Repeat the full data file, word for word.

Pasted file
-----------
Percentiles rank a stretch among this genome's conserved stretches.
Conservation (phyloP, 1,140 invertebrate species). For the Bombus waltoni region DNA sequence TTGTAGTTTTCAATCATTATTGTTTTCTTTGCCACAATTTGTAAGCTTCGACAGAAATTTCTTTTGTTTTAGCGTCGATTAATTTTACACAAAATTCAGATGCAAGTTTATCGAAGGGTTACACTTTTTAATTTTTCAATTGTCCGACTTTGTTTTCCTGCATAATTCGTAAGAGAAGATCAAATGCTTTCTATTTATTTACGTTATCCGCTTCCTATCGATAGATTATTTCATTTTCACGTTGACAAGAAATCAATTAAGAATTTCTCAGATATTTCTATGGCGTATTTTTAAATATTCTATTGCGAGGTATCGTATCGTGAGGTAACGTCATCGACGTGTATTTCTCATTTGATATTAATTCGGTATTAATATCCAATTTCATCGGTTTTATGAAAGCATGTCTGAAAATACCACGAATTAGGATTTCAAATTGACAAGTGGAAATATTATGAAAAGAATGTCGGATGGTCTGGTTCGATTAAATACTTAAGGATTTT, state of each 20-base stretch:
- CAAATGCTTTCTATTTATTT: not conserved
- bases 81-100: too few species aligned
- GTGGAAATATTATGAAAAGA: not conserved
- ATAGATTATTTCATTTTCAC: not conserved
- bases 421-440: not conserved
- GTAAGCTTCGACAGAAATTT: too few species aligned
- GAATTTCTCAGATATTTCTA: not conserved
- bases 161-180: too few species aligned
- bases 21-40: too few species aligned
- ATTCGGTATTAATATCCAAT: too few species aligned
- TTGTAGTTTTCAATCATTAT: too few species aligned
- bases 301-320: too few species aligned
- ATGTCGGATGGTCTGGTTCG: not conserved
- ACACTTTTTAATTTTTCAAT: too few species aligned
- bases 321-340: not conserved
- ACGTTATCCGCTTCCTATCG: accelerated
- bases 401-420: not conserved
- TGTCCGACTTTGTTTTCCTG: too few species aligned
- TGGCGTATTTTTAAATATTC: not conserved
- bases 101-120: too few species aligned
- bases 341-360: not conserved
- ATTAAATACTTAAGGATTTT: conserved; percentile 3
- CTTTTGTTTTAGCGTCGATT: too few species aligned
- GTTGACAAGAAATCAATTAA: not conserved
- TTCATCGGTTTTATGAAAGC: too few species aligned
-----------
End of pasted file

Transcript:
Percentiles rank a stretch among this genome's conserved stretches.
Conservation (phyloP, 1,140 invertebrate species). For the Bombus waltoni region DNA sequence TTGTAGTTTTCAATCATTATTGTTTTCTTTGCCACAATTTGTAAGCTTCGACAGAAATTTCTTTTGTTTTAGCGTCGATTAATTTTACACAAAATTCAGATGCAAGTTTATCGAAGGGTTACACTTTTTAATTTTTCAATTGTCCGACTTTGTTTTCCTGCATAATTCGTAAGAGAAGATCAAATGCTTTCTATTTATTTACGTTATCCGCTTCCTATCGATAGATTATTTCATTTTCACGTTGACAAGAAATCAATTAAGAATTTCTCAGATATTTCTATGGCGTATTTTTAAATATTCTATTGCGAGGTATCGTATCGTGAGGTAACGTCATCGACGTGTATTTCTCATTTGATATTAATTCGGTATTAATATCCAATTTCATCGGTTTTATGAAAGCATGTCTGAAAATACCACGAATTAGGATTTCAAATTGACAAGTGGAAATATTATGAAAAGAATGTCGGATGGTCTGGTTCGATTAAATACTTAAGGATTTT, state of each 20-base stretch:
- CAAATGCTTTCTATTTATTT: not conserved
- bases 81-100: too few species aligned
- GTGGAAATATTATGAAAAGA: not conserved
- ATAGATTATTTCATTTTCAC: not conserved
- bases 421-440: not conserved
- GTAAGCTTCGACAGAAATTT: too few species aligned
- GAATTTCTCAGATATTTCTA: not conserved
- bases 161-180: too few species aligned
- bases 21-40: too few species aligned
- ATTCGGTATTAATATCCAAT: too few species aligned
- TTGTAGTTTTCAATCATTAT: too few species aligned
- bases 301-320: too few species aligned
- ATGTCGGATGGTCTGGTTCG: not conserved
- ACACTTTTTAATTTTTCAAT: too few species aligned
- bases 321-340: not conserved
- ACGTTATCCGCTTCCTATCG: accelerated
- bases 401-420: not conserved
- TGTCCGACTTTGTTTTCCTG: too few species aligned
- TGGCGTATTTTTAAATATTC: not conserved
- bases 101-120: too few species aligned
- bases 341-360: not conserved
- ATTAAATACTTAAGGATTTT: conserved; percentile 3
- CTTTTGTTTTAGCGTCGATT: too few species aligned
- GTTGACAAGAAATCAATTAA: not conserved
- TTCATCGGTTTTATGAAAGC: too few species aligned